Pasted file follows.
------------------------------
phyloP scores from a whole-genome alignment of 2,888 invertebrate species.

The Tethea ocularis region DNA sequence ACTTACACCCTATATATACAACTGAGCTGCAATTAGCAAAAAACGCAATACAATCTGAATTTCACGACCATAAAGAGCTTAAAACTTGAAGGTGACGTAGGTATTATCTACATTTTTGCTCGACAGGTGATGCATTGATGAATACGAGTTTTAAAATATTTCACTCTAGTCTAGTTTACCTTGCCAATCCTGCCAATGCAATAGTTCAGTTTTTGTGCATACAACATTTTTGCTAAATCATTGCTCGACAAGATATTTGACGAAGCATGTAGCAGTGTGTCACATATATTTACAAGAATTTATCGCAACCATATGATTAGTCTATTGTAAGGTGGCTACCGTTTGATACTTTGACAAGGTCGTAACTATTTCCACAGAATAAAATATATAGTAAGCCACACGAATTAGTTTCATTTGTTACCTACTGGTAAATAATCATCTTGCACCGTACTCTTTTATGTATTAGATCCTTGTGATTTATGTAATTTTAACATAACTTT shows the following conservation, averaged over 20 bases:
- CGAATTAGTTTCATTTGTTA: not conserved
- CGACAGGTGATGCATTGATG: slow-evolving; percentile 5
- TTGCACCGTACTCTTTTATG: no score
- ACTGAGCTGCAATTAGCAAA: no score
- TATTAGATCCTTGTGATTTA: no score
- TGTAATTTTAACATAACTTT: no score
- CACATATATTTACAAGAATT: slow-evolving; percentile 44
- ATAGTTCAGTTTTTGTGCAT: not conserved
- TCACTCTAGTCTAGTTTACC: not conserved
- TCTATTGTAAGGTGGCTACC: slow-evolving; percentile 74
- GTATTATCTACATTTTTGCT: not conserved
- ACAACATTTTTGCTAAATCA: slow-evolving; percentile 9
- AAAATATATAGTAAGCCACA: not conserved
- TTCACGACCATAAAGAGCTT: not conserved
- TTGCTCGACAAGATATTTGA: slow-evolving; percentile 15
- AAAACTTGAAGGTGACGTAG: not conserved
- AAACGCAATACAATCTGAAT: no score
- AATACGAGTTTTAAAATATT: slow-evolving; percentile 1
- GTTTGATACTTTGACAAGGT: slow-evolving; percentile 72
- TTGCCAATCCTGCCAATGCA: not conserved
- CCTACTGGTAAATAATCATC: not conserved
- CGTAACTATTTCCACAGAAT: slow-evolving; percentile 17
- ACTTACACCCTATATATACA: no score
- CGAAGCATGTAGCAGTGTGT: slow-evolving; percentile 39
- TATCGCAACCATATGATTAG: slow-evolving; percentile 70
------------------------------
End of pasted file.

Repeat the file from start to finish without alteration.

phyloP scores from a whole-genome alignment of 2,888 invertebrate species.

The Tethea ocularis region DNA sequence ACTTACACCCTATATATACAACTGAGCTGCAATTAGCAAAAAACGCAATACAATCTGAATTTCACGACCATAAAGAGCTTAAAACTTGAAGGTGACGTAGGTATTATCTACATTTTTGCTCGACAGGTGATGCATTGATGAATACGAGTTTTAAAATATTTCACTCTAGTCTAGTTTACCTTGCCAATCCTGCCAATGCAATAGTTCAGTTTTTGTGCATACAACATTTTTGCTAAATCATTGCTCGACAAGATATTTGACGAAGCATGTAGCAGTGTGTCACATATATTTACAAGAATTTATCGCAACCATATGATTAGTCTATTGTAAGGTGGCTACCGTTTGATACTTTGACAAGGTCGTAACTATTTCCACAGAATAAAATATATAGTAAGCCACACGAATTAGTTTCATTTGTTACCTACTGGTAAATAATCATCTTGCACCGTACTCTTTTATGTATTAGATCCTTGTGATTTATGTAATTTTAACATAACTTT shows the following conservation, averaged over 20 bases:
- CGAATTAGTTTCATTTGTTA: not conserved
- CGACAGGTGATGCATTGATG: slow-evolving; percentile 5
- TTGCACCGTACTCTTTTATG: no score
- ACTGAGCTGCAATTAGCAAA: no score
- TATTAGATCCTTGTGATTTA: no score
- TGTAATTTTAACATAACTTT: no score
- CACATATATTTACAAGAATT: slow-evolving; percentile 44
- ATAGTTCAGTTTTTGTGCAT: not conserved
- TCACTCTAGTCTAGTTTACC: not conserved
- TCTATTGTAAGGTGGCTACC: slow-evolving; percentile 74
- GTATTATCTACATTTTTGCT: not conserved
- ACAACATTTTTGCTAAATCA: slow-evolving; percentile 9
- AAAATATATAGTAAGCCACA: not conserved
- TTCACGACCATAAAGAGCTT: not conserved
- TTGCTCGACAAGATATTTGA: slow-evolving; percentile 15
- AAAACTTGAAGGTGACGTAG: not conserved
- AAACGCAATACAATCTGAAT: no score
- AATACGAGTTTTAAAATATT: slow-evolving; percentile 1
- GTTTGATACTTTGACAAGGT: slow-evolving; percentile 72
- TTGCCAATCCTGCCAATGCA: not conserved
- CCTACTGGTAAATAATCATC: not conserved
- CGTAACTATTTCCACAGAAT: slow-evolving; percentile 17
- ACTTACACCCTATATATACA: no score
- CGAAGCATGTAGCAGTGTGT: slow-evolving; percentile 39
- TATCGCAACCATATGATTAG: slow-evolving; percentile 70